Usually we post security related stories that will enhance safety for your home and business. I thought I would step out of the box and share a recent experience that will be engraved in history. This past December, my daughter Beth and I traveled to Cuba on a University trip with her college professor along with 4 other Americans to study Mid-Century Architecture, enjoy the International Jazz Festival now in its 30th year and travel among the beautiful people of Cuba. While in a small town a couple of hundred miles from Havana, President Obama lifted the 50 year+ embargo against Cuba encapsulating our little troupe as Cuba became the center of the world’s news on December 17th, 2014. We hope you enjoy my personal account of our travels.
Yours for better security,
More than a destination, everywhere you go in Cuba supports an understanding of why they love their life.
Here we are on a rooftop deck listening to a local band we’ve come to listen to through a friend of a friend of a friend (the saying, it’s not what you know but who you know is a common theme throughout the country). The leader came to Cuba at age 14 for one year sent by his parents to learn about the culture and never looked back.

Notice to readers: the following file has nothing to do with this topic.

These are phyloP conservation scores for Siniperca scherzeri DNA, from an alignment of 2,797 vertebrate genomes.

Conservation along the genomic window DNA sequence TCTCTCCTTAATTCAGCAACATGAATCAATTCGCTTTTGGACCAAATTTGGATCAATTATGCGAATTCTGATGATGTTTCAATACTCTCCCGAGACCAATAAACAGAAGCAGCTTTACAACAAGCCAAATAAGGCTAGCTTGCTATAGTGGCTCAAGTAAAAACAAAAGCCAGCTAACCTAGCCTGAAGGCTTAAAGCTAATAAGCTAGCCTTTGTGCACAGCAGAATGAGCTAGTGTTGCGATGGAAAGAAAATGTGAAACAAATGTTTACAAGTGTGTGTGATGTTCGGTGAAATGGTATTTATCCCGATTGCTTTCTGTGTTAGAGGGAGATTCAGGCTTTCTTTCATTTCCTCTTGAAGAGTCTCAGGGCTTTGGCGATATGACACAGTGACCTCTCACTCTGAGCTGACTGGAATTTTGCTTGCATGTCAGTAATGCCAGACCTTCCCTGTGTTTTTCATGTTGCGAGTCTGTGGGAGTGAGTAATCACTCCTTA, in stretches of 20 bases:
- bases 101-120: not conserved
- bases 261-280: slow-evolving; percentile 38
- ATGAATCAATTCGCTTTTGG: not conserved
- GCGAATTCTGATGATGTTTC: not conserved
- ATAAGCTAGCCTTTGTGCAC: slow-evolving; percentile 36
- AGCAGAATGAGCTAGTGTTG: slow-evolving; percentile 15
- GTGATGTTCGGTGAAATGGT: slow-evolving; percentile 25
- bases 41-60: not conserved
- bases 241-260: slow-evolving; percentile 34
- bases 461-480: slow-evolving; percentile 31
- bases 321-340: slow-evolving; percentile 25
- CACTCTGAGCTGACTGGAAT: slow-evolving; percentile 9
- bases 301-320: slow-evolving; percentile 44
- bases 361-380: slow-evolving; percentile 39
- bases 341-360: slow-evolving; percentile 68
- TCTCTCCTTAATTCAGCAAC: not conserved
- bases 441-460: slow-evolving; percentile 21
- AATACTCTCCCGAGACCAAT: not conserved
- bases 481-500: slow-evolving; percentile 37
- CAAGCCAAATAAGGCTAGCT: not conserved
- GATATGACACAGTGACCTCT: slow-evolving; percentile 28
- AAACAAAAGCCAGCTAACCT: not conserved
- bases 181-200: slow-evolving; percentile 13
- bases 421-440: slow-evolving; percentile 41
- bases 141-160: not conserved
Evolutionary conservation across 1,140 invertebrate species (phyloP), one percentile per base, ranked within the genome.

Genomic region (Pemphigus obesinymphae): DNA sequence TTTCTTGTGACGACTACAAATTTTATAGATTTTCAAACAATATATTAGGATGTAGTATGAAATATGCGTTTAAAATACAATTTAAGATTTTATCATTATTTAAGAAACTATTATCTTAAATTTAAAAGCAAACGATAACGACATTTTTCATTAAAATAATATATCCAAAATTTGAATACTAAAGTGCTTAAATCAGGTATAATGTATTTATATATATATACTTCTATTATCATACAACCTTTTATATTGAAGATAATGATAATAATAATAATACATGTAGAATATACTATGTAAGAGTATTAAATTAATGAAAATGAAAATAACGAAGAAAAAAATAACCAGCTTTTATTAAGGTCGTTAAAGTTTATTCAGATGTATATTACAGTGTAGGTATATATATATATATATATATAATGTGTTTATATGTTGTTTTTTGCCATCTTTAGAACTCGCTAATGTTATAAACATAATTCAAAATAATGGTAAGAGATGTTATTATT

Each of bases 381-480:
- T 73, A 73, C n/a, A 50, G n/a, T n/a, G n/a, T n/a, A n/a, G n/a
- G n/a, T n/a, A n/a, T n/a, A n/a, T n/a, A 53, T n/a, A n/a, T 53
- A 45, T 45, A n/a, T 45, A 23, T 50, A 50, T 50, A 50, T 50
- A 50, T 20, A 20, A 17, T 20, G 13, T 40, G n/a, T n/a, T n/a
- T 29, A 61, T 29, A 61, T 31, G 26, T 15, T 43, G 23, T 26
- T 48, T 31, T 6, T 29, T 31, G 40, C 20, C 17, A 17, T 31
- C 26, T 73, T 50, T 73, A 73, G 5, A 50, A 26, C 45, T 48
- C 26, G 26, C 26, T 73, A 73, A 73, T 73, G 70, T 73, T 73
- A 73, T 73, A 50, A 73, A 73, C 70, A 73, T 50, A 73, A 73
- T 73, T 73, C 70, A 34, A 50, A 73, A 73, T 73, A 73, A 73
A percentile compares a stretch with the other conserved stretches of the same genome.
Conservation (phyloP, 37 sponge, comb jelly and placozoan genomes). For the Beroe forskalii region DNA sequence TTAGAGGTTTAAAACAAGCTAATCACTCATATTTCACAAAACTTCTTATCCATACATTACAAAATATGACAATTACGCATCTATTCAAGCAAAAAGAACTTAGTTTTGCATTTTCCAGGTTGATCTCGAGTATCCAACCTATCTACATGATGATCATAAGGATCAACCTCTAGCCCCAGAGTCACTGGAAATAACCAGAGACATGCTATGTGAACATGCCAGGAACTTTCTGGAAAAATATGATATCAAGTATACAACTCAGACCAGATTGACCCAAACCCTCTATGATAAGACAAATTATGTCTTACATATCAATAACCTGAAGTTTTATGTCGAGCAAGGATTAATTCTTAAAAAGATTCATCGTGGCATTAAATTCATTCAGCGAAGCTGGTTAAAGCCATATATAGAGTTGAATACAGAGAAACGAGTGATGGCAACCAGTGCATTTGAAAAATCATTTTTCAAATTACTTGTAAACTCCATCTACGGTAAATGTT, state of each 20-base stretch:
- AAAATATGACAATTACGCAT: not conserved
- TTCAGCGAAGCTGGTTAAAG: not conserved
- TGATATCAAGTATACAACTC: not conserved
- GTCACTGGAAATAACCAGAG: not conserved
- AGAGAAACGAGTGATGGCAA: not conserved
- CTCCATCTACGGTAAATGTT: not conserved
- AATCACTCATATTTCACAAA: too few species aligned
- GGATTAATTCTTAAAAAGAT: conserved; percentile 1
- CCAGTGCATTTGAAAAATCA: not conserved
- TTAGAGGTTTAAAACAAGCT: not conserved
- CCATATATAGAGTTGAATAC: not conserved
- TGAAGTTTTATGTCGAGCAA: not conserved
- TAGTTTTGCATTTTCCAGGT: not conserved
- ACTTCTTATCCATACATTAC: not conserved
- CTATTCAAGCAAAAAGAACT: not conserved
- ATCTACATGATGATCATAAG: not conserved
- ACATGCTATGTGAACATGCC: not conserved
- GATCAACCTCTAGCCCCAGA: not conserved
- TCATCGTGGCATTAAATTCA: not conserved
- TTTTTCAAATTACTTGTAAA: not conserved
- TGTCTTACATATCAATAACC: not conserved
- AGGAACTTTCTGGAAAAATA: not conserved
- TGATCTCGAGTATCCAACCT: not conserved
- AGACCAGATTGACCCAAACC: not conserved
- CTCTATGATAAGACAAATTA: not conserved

A tall lanky white looking man named Pablo from Oakland, California sporting a rainbow Rastafarian hat, speaking fast Spanish to the African and Japanese singers who are trying out for the band. Rounding out the group is a heavy set bass player and a light skinned dark Cuban strumming the bongos.
The leader plays a cool electric guitar and was said to be one of the best by Carlos Santana. Their voices blend both high and low to fill the small rooftop amphitheater as well as the entire surrounding neighborhood with luxurious sound. Other visual treats include a row of bidets repurposed as planters housing clippings from around the neighborhood, lime green cast iron chairs and the dark green Caribbean ocean lapping in the breeze a short 10 minute walk away.
We’ve been sitting in the wings behind the mixer for an hour listening to them practice before the paid patrons arrive on their bus. The four rows fill up in anticipation of the music. Cookie, our guide is a professor at Beth’s University in North Hollywood and shares her knowledge and understandings of the Cuban lore and landscape as easily as my wife gives advice to complete strangers, helping them better their lives.
The Yaruba culture from Africa contribute to the sound with their percussion instruments played by Octavio. The drums brought over from Africa 25 years ago sit calmly in front of him waiting to sing. Afro-Cuban folk music is what they play based on 500 year old music. The album Tantos might be found on Amazon. The song Children of the Mixtures starts us off.
“I will see you in C.U. B. A….”
The music starts and a mixture of chanting, unintelligible words and new and old world instruments waft under the almost perfect weather as big puffy clouds pass overhead. The New Yorkers we share the audience with listen with us for several hours.
The sun goes down as the music changes from an Argentinian waltz, semi-country and Cuban.